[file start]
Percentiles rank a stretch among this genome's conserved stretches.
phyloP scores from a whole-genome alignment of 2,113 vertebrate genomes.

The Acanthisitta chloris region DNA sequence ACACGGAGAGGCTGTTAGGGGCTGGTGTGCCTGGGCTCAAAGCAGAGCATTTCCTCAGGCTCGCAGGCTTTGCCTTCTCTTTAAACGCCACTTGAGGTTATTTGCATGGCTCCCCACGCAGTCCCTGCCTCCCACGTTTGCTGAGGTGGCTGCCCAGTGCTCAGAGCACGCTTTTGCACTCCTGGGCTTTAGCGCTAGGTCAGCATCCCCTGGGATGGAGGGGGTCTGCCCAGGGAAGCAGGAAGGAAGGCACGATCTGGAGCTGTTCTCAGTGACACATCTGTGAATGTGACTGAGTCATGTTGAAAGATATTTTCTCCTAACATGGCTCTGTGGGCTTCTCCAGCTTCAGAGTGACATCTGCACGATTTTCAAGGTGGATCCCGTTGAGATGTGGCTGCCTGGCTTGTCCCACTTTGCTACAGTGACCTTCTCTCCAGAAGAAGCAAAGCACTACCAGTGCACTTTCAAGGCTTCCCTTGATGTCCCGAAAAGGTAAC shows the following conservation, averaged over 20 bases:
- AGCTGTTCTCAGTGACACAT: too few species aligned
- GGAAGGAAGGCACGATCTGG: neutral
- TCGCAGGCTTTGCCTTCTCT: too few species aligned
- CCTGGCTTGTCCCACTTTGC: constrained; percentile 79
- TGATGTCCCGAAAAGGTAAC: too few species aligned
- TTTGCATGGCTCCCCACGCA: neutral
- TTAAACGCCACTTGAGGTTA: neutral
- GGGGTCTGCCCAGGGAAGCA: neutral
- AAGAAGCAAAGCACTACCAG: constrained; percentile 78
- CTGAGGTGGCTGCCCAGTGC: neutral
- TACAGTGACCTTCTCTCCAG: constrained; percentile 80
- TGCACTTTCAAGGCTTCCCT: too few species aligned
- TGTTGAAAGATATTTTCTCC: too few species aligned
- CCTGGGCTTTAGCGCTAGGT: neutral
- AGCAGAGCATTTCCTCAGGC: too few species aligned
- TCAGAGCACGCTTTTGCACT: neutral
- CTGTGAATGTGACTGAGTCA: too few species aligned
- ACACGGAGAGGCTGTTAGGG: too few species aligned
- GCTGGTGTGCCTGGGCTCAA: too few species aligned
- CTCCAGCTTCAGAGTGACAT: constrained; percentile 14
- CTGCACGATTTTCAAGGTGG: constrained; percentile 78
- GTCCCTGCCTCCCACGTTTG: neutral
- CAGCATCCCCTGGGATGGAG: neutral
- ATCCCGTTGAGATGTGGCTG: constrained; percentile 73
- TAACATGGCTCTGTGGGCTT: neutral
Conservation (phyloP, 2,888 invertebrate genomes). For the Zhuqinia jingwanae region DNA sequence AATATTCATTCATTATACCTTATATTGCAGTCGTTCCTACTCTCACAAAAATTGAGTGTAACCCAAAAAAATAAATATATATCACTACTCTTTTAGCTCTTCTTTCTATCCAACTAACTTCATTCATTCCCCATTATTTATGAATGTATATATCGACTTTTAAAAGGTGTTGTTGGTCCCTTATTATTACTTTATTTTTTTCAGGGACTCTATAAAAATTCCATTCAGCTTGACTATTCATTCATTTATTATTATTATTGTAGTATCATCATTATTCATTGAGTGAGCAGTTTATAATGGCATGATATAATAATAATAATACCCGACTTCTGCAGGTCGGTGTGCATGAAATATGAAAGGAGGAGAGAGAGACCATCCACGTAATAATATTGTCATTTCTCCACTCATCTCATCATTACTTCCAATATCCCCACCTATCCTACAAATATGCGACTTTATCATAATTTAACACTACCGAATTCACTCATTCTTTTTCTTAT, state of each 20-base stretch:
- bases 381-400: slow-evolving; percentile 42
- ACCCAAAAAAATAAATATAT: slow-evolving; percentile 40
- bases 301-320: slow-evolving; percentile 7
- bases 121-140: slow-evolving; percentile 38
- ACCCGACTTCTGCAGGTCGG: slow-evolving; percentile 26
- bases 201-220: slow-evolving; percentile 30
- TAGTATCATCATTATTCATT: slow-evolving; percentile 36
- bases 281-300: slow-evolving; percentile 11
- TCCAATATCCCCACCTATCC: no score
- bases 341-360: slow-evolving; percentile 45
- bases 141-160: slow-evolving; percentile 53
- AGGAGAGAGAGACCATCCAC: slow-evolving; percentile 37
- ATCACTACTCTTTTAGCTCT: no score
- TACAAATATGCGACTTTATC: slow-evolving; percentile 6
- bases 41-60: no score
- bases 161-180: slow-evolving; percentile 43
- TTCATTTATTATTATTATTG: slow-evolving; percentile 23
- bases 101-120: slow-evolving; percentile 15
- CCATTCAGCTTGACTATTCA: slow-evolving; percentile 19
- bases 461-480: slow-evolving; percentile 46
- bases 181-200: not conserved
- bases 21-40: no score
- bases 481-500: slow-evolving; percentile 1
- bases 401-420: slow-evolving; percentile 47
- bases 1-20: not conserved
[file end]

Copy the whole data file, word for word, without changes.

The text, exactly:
Percentiles rank a stretch among this genome's conserved stretches.
phyloP scores from a whole-genome alignment of 2,113 vertebrate genomes.

The Acanthisitta chloris region DNA sequence ACACGGAGAGGCTGTTAGGGGCTGGTGTGCCTGGGCTCAAAGCAGAGCATTTCCTCAGGCTCGCAGGCTTTGCCTTCTCTTTAAACGCCACTTGAGGTTATTTGCATGGCTCCCCACGCAGTCCCTGCCTCCCACGTTTGCTGAGGTGGCTGCCCAGTGCTCAGAGCACGCTTTTGCACTCCTGGGCTTTAGCGCTAGGTCAGCATCCCCTGGGATGGAGGGGGTCTGCCCAGGGAAGCAGGAAGGAAGGCACGATCTGGAGCTGTTCTCAGTGACACATCTGTGAATGTGACTGAGTCATGTTGAAAGATATTTTCTCCTAACATGGCTCTGTGGGCTTCTCCAGCTTCAGAGTGACATCTGCACGATTTTCAAGGTGGATCCCGTTGAGATGTGGCTGCCTGGCTTGTCCCACTTTGCTACAGTGACCTTCTCTCCAGAAGAAGCAAAGCACTACCAGTGCACTTTCAAGGCTTCCCTTGATGTCCCGAAAAGGTAAC shows the following conservation, averaged over 20 bases:
- AGCTGTTCTCAGTGACACAT: too few species aligned
- GGAAGGAAGGCACGATCTGG: neutral
- TCGCAGGCTTTGCCTTCTCT: too few species aligned
- CCTGGCTTGTCCCACTTTGC: constrained; percentile 79
- TGATGTCCCGAAAAGGTAAC: too few species aligned
- TTTGCATGGCTCCCCACGCA: neutral
- TTAAACGCCACTTGAGGTTA: neutral
- GGGGTCTGCCCAGGGAAGCA: neutral
- AAGAAGCAAAGCACTACCAG: constrained; percentile 78
- CTGAGGTGGCTGCCCAGTGC: neutral
- TACAGTGACCTTCTCTCCAG: constrained; percentile 80
- TGCACTTTCAAGGCTTCCCT: too few species aligned
- TGTTGAAAGATATTTTCTCC: too few species aligned
- CCTGGGCTTTAGCGCTAGGT: neutral
- AGCAGAGCATTTCCTCAGGC: too few species aligned
- TCAGAGCACGCTTTTGCACT: neutral
- CTGTGAATGTGACTGAGTCA: too few species aligned
- ACACGGAGAGGCTGTTAGGG: too few species aligned
- GCTGGTGTGCCTGGGCTCAA: too few species aligned
- CTCCAGCTTCAGAGTGACAT: constrained; percentile 14
- CTGCACGATTTTCAAGGTGG: constrained; percentile 78
- GTCCCTGCCTCCCACGTTTG: neutral
- CAGCATCCCCTGGGATGGAG: neutral
- ATCCCGTTGAGATGTGGCTG: constrained; percentile 73
- TAACATGGCTCTGTGGGCTT: neutral
Conservation (phyloP, 2,888 invertebrate genomes). For the Zhuqinia jingwanae region DNA sequence AATATTCATTCATTATACCTTATATTGCAGTCGTTCCTACTCTCACAAAAATTGAGTGTAACCCAAAAAAATAAATATATATCACTACTCTTTTAGCTCTTCTTTCTATCCAACTAACTTCATTCATTCCCCATTATTTATGAATGTATATATCGACTTTTAAAAGGTGTTGTTGGTCCCTTATTATTACTTTATTTTTTTCAGGGACTCTATAAAAATTCCATTCAGCTTGACTATTCATTCATTTATTATTATTATTGTAGTATCATCATTATTCATTGAGTGAGCAGTTTATAATGGCATGATATAATAATAATAATACCCGACTTCTGCAGGTCGGTGTGCATGAAATATGAAAGGAGGAGAGAGAGACCATCCACGTAATAATATTGTCATTTCTCCACTCATCTCATCATTACTTCCAATATCCCCACCTATCCTACAAATATGCGACTTTATCATAATTTAACACTACCGAATTCACTCATTCTTTTTCTTAT, state of each 20-base stretch:
- bases 381-400: slow-evolving; percentile 42
- ACCCAAAAAAATAAATATAT: slow-evolving; percentile 40
- bases 301-320: slow-evolving; percentile 7
- bases 121-140: slow-evolving; percentile 38
- ACCCGACTTCTGCAGGTCGG: slow-evolving; percentile 26
- bases 201-220: slow-evolving; percentile 30
- TAGTATCATCATTATTCATT: slow-evolving; percentile 36
- bases 281-300: slow-evolving; percentile 11
- TCCAATATCCCCACCTATCC: no score
- bases 341-360: slow-evolving; percentile 45
- bases 141-160: slow-evolving; percentile 53
- AGGAGAGAGAGACCATCCAC: slow-evolving; percentile 37
- ATCACTACTCTTTTAGCTCT: no score
- TACAAATATGCGACTTTATC: slow-evolving; percentile 6
- bases 41-60: no score
- bases 161-180: slow-evolving; percentile 43
- TTCATTTATTATTATTATTG: slow-evolving; percentile 23
- bases 101-120: slow-evolving; percentile 15
- CCATTCAGCTTGACTATTCA: slow-evolving; percentile 19
- bases 461-480: slow-evolving; percentile 46
- bases 181-200: not conserved
- bases 21-40: no score
- bases 481-500: slow-evolving; percentile 1
- bases 401-420: slow-evolving; percentile 47
- bases 1-20: not conserved